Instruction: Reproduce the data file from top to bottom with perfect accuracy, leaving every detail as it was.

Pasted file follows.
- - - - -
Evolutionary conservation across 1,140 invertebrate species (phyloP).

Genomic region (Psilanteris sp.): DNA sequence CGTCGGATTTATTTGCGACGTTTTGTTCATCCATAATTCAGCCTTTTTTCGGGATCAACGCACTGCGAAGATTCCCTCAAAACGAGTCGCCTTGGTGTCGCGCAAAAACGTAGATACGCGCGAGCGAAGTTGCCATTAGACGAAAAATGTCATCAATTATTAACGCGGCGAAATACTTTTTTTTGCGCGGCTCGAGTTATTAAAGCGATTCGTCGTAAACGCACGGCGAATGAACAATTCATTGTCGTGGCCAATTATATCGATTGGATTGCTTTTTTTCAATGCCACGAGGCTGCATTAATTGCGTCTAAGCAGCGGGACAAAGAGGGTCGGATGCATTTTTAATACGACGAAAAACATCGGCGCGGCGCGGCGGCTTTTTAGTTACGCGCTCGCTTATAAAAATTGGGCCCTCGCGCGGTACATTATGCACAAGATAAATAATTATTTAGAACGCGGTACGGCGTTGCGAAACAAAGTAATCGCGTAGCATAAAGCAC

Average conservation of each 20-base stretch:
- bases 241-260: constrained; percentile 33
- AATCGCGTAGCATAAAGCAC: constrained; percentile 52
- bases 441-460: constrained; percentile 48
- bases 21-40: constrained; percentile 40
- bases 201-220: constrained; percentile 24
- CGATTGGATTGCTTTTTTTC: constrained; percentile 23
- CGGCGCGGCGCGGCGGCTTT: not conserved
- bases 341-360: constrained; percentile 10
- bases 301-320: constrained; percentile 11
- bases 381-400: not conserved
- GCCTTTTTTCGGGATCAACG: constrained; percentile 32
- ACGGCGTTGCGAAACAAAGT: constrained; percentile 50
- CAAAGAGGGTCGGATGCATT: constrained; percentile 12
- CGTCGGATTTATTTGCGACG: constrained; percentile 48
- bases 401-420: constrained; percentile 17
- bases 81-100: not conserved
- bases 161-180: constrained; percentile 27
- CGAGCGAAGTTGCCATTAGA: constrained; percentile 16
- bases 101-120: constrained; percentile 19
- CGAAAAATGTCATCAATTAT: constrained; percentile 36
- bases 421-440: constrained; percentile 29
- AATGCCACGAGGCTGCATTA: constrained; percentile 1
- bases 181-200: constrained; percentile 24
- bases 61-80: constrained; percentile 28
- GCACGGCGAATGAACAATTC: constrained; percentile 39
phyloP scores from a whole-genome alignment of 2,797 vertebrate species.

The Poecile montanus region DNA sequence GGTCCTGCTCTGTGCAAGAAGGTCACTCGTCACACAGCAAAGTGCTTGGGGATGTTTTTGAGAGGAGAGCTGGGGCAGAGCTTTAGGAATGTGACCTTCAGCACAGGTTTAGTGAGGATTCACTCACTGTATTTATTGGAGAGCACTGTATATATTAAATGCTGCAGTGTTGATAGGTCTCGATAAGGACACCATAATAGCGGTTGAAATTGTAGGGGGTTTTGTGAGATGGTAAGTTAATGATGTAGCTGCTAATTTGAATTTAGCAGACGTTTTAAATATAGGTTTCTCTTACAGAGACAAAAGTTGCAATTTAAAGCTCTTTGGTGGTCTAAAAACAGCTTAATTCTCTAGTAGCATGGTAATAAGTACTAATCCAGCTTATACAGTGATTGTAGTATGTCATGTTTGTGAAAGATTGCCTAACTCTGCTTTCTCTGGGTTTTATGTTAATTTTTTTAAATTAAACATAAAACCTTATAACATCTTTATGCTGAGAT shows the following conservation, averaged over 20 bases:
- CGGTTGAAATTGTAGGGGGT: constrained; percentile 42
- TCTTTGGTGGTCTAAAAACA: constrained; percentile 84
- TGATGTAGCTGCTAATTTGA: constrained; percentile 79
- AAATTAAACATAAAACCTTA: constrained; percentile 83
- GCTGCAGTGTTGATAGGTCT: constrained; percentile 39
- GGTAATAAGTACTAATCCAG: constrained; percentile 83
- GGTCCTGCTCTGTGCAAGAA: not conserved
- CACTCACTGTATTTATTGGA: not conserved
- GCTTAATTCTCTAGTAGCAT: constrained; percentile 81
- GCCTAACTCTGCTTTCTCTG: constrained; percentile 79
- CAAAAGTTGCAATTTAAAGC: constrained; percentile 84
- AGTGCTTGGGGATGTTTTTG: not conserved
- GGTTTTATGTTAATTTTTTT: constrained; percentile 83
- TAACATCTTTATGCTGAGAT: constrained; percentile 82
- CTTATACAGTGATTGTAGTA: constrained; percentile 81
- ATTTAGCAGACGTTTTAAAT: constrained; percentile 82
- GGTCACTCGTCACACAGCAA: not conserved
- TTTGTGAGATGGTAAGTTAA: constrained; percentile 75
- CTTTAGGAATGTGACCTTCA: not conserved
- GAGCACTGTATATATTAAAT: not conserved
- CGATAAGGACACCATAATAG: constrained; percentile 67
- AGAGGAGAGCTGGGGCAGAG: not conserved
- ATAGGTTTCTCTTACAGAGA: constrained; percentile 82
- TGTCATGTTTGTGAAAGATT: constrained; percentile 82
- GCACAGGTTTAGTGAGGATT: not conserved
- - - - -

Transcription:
Evolutionary conservation across 1,140 invertebrate species (phyloP).

Genomic region (Psilanteris sp.): DNA sequence CGTCGGATTTATTTGCGACGTTTTGTTCATCCATAATTCAGCCTTTTTTCGGGATCAACGCACTGCGAAGATTCCCTCAAAACGAGTCGCCTTGGTGTCGCGCAAAAACGTAGATACGCGCGAGCGAAGTTGCCATTAGACGAAAAATGTCATCAATTATTAACGCGGCGAAATACTTTTTTTTGCGCGGCTCGAGTTATTAAAGCGATTCGTCGTAAACGCACGGCGAATGAACAATTCATTGTCGTGGCCAATTATATCGATTGGATTGCTTTTTTTCAATGCCACGAGGCTGCATTAATTGCGTCTAAGCAGCGGGACAAAGAGGGTCGGATGCATTTTTAATACGACGAAAAACATCGGCGCGGCGCGGCGGCTTTTTAGTTACGCGCTCGCTTATAAAAATTGGGCCCTCGCGCGGTACATTATGCACAAGATAAATAATTATTTAGAACGCGGTACGGCGTTGCGAAACAAAGTAATCGCGTAGCATAAAGCAC

Average conservation of each 20-base stretch:
- bases 241-260: constrained; percentile 33
- AATCGCGTAGCATAAAGCAC: constrained; percentile 52
- bases 441-460: constrained; percentile 48
- bases 21-40: constrained; percentile 40
- bases 201-220: constrained; percentile 24
- CGATTGGATTGCTTTTTTTC: constrained; percentile 23
- CGGCGCGGCGCGGCGGCTTT: not conserved
- bases 341-360: constrained; percentile 10
- bases 301-320: constrained; percentile 11
- bases 381-400: not conserved
- GCCTTTTTTCGGGATCAACG: constrained; percentile 32
- ACGGCGTTGCGAAACAAAGT: constrained; percentile 50
- CAAAGAGGGTCGGATGCATT: constrained; percentile 12
- CGTCGGATTTATTTGCGACG: constrained; percentile 48
- bases 401-420: constrained; percentile 17
- bases 81-100: not conserved
- bases 161-180: constrained; percentile 27
- CGAGCGAAGTTGCCATTAGA: constrained; percentile 16
- bases 101-120: constrained; percentile 19
- CGAAAAATGTCATCAATTAT: constrained; percentile 36
- bases 421-440: constrained; percentile 29
- AATGCCACGAGGCTGCATTA: constrained; percentile 1
- bases 181-200: constrained; percentile 24
- bases 61-80: constrained; percentile 28
- GCACGGCGAATGAACAATTC: constrained; percentile 39
phyloP scores from a whole-genome alignment of 2,797 vertebrate species.

The Poecile montanus region DNA sequence GGTCCTGCTCTGTGCAAGAAGGTCACTCGTCACACAGCAAAGTGCTTGGGGATGTTTTTGAGAGGAGAGCTGGGGCAGAGCTTTAGGAATGTGACCTTCAGCACAGGTTTAGTGAGGATTCACTCACTGTATTTATTGGAGAGCACTGTATATATTAAATGCTGCAGTGTTGATAGGTCTCGATAAGGACACCATAATAGCGGTTGAAATTGTAGGGGGTTTTGTGAGATGGTAAGTTAATGATGTAGCTGCTAATTTGAATTTAGCAGACGTTTTAAATATAGGTTTCTCTTACAGAGACAAAAGTTGCAATTTAAAGCTCTTTGGTGGTCTAAAAACAGCTTAATTCTCTAGTAGCATGGTAATAAGTACTAATCCAGCTTATACAGTGATTGTAGTATGTCATGTTTGTGAAAGATTGCCTAACTCTGCTTTCTCTGGGTTTTATGTTAATTTTTTTAAATTAAACATAAAACCTTATAACATCTTTATGCTGAGAT shows the following conservation, averaged over 20 bases:
- CGGTTGAAATTGTAGGGGGT: constrained; percentile 42
- TCTTTGGTGGTCTAAAAACA: constrained; percentile 84
- TGATGTAGCTGCTAATTTGA: constrained; percentile 79
- AAATTAAACATAAAACCTTA: constrained; percentile 83
- GCTGCAGTGTTGATAGGTCT: constrained; percentile 39
- GGTAATAAGTACTAATCCAG: constrained; percentile 83
- GGTCCTGCTCTGTGCAAGAA: not conserved
- CACTCACTGTATTTATTGGA: not conserved
- GCTTAATTCTCTAGTAGCAT: constrained; percentile 81
- GCCTAACTCTGCTTTCTCTG: constrained; percentile 79
- CAAAAGTTGCAATTTAAAGC: constrained; percentile 84
- AGTGCTTGGGGATGTTTTTG: not conserved
- GGTTTTATGTTAATTTTTTT: constrained; percentile 83
- TAACATCTTTATGCTGAGAT: constrained; percentile 82
- CTTATACAGTGATTGTAGTA: constrained; percentile 81
- ATTTAGCAGACGTTTTAAAT: constrained; percentile 82
- GGTCACTCGTCACACAGCAA: not conserved
- TTTGTGAGATGGTAAGTTAA: constrained; percentile 75
- CTTTAGGAATGTGACCTTCA: not conserved
- GAGCACTGTATATATTAAAT: not conserved
- CGATAAGGACACCATAATAG: constrained; percentile 67
- AGAGGAGAGCTGGGGCAGAG: not conserved
- ATAGGTTTCTCTTACAGAGA: constrained; percentile 82
- TGTCATGTTTGTGAAAGATT: constrained; percentile 82
- GCACAGGTTTAGTGAGGATT: not conserved